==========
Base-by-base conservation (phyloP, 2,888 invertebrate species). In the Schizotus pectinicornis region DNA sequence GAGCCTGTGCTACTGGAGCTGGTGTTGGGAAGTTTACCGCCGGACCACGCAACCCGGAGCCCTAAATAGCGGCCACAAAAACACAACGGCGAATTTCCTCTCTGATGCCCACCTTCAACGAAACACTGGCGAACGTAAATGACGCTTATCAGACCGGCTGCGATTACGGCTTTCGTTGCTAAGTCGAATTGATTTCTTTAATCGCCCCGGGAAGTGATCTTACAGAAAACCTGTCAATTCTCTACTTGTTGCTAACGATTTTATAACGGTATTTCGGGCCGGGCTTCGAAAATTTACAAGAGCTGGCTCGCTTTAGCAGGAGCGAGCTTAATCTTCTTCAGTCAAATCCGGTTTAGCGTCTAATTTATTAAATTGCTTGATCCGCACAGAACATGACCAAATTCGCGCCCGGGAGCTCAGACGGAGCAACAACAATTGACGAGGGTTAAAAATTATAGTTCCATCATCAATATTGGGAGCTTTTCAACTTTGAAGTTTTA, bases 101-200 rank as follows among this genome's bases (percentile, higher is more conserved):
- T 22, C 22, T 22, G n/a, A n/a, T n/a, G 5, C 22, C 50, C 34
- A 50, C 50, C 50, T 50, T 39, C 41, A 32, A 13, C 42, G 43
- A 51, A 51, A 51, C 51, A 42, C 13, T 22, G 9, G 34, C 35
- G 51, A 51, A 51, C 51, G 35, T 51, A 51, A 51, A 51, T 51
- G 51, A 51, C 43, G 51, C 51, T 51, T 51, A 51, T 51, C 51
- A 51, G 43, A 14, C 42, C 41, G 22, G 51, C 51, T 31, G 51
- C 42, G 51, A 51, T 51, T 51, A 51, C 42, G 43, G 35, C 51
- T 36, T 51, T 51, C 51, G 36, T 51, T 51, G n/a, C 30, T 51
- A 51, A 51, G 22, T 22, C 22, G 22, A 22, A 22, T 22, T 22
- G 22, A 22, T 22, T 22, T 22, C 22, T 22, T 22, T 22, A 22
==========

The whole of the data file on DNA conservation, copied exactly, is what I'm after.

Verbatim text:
Base-by-base conservation (phyloP, 2,888 invertebrate species). In the Schizotus pectinicornis region DNA sequence GAGCCTGTGCTACTGGAGCTGGTGTTGGGAAGTTTACCGCCGGACCACGCAACCCGGAGCCCTAAATAGCGGCCACAAAAACACAACGGCGAATTTCCTCTCTGATGCCCACCTTCAACGAAACACTGGCGAACGTAAATGACGCTTATCAGACCGGCTGCGATTACGGCTTTCGTTGCTAAGTCGAATTGATTTCTTTAATCGCCCCGGGAAGTGATCTTACAGAAAACCTGTCAATTCTCTACTTGTTGCTAACGATTTTATAACGGTATTTCGGGCCGGGCTTCGAAAATTTACAAGAGCTGGCTCGCTTTAGCAGGAGCGAGCTTAATCTTCTTCAGTCAAATCCGGTTTAGCGTCTAATTTATTAAATTGCTTGATCCGCACAGAACATGACCAAATTCGCGCCCGGGAGCTCAGACGGAGCAACAACAATTGACGAGGGTTAAAAATTATAGTTCCATCATCAATATTGGGAGCTTTTCAACTTTGAAGTTTTA, bases 101-200 rank as follows among this genome's bases (percentile, higher is more conserved):
- T 22, C 22, T 22, G n/a, A n/a, T n/a, G 5, C 22, C 50, C 34
- A 50, C 50, C 50, T 50, T 39, C 41, A 32, A 13, C 42, G 43
- A 51, A 51, A 51, C 51, A 42, C 13, T 22, G 9, G 34, C 35
- G 51, A 51, A 51, C 51, G 35, T 51, A 51, A 51, A 51, T 51
- G 51, A 51, C 43, G 51, C 51, T 51, T 51, A 51, T 51, C 51
- A 51, G 43, A 14, C 42, C 41, G 22, G 51, C 51, T 31, G 51
- C 42, G 51, A 51, T 51, T 51, A 51, C 42, G 43, G 35, C 51
- T 36, T 51, T 51, C 51, G 36, T 51, T 51, G n/a, C 30, T 51
- A 51, A 51, G 22, T 22, C 22, G 22, A 22, A 22, T 22, T 22
- G 22, A 22, T 22, T 22, T 22, C 22, T 22, T 22, T 22, A 22